I would keep it simple Steve, if you have a sticky post on the top of the page, I would just put the article after that. You know? The new articles after that, so that you don't push this sticky down, so that's what I would do. I think the other stuff like iframing, or doing the Gdub plus iframe is a little bit more ninja. I don't know. What do you guys think?

Bradley: I was going to say, all of the above, for like everyone of his answers, or questions about proposed methods would work.

Hernan: There you go. [crosstalk 00:40:09].

Bradley: All of the above.

Hernan: [crosstalk 00:40:10].

Bradley: Like, which one? Which one makes the most sense from an SEO standpoint? He lists four of them, I would say, yes.

Hernan: Right. You got it. I guess you'll need to test, Steve, because if you're focusing on, which I think, and you are, if you're focusing on user experience and all of these four might work, I would say that, focus on that. Right? Because will end up getting SEO benefits, so that's what I would do, so test and see, which one works for you in terms of user experience, as well, because sometimes it can be hard, combining SEO, you know, it used to be hard, now, if you focus on user experience you usually get your SEO down. Right?

Because user experience you need to have good navigation, you need to have silo anyways for structure, you need to have a bunch of stuff. If you're doing [inaudible 00:41:03], or [inaudible 00:41:04] JavaScript that might screw up with your SEO, but by now if you stick to the basics of user experience you usually get a pretty solid on page SEO. That's my opinion anyways.

Bradley: Just real quick, though, you know, tabbed content in a page, or accordion type content in a page, guys, Google still read that, so it's actually a great way to add additional content to pages, and/or posts where you can, especially what Hernan was just mentioning with user experience, if you've got pages that are set out for conversions, like to direct a call to action of make a purchase or opt in or whatever, stuff like that, submit a contact request form if it's for contractors or something like that.

Then you want to keep that singular action, you want to drive the user to take the one action that you want them to take. A lot of the times you don't want to clutter up a page with too much content, because it can be distracting, so you can actually put that in an accordion menu, or tabbed content. Google will still read all that, so that's actually a really good way to add additional content without it missing up your conversion optimization, if that makes sense.

How Would You Apply Semantic Mastery Courses And Strategies To An Amazon Niche Website?

Hernan: Yeah. All right. We'll keep moving forward, because we little time and we have a bunch of questions. We'll come back to that, because that's a good one, but anyways. Andy, I read this question before and he's saying, “Hey, Bradley Benner, and SM team. I have an Amazon niche website and here's the current website status, and [inaudible 00:42:32] comes down to all of the website, and all of the status, et cetera.” The question is, usually, Andy, we don't do money site reviews on Hump Day Hangout, because it takes a lot of time, number one.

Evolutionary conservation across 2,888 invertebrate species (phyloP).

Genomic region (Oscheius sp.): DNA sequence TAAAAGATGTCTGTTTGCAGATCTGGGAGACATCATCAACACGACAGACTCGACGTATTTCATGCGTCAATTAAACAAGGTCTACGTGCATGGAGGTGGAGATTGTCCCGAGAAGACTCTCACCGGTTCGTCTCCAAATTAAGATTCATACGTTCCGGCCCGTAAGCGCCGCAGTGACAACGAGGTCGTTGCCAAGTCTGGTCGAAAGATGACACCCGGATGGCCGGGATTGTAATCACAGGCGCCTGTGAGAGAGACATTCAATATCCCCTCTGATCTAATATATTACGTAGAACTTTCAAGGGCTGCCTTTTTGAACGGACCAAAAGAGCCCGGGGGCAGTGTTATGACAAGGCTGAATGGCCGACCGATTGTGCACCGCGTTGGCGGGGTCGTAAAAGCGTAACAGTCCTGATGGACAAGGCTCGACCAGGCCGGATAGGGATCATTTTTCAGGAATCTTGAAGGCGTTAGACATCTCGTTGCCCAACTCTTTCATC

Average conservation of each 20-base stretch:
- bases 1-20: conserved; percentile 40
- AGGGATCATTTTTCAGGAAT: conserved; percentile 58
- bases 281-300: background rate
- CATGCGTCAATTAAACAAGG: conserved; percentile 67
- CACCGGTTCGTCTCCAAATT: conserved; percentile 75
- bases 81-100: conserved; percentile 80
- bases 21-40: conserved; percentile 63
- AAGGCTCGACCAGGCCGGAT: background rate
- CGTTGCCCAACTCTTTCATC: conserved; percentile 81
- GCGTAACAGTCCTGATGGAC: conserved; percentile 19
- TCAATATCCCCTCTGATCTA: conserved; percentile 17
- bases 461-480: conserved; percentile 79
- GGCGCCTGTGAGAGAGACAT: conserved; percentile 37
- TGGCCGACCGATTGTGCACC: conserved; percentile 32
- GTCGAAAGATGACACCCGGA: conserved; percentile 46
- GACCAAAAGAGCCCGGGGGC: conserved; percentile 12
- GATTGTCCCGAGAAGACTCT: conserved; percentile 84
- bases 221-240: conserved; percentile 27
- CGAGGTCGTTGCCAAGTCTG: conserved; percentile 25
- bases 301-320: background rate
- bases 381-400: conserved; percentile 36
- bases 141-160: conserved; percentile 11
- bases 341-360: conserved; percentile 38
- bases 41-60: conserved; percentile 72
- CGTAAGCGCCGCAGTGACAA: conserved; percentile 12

Number two, we don't want to expose that, so you should be joining any of the paid communities, if you would, I would suggest Mastermind, of course, but if you want to have your website reviewed the Mastermind is the best way to go. Anyways, “My question, with the current money site status is the money site considered SEO optimizing [inaudible 00:43:08] and building more links to it?” I think that you are listing everything that has to do with the external stuff, you have some posts here, but we will need to jump into the actual website to see if the snippets are there, if everything is there, and if [inaudible 00:43:24] website it's kind of hard for us to say if it is SEO optimized, or not, right, that would be my intake on it. [inaudible 00:43:33] asks, “Referring to the Battle Plan there's a build link plan for new sites, and niche sites, for my case, which one should I be following?”

I think you could be considered a niche website, because the website is already 11 months old, which I think it's good enough, and then you have posts, you have indexing, you have already ranked keywords, even if they are not on page one. Right? This is a good thing right here, because you have 36 keywords in the top 10, and three keywords on the top three, so 59 on the top 30, so I think that you're on a good spot right now to go ahead and push links, or make some more ninja stuff.

The website already has visitors, so that's a lot of beta, so I think it would be considered a niche website. New websites are a completely brand new that you're building pretty much as you go through the Battle Plan, or similar. Right? “What else can I do to drive more organic traffic to the money site, beside engage in [inaudible 00:44:34]?” Good question.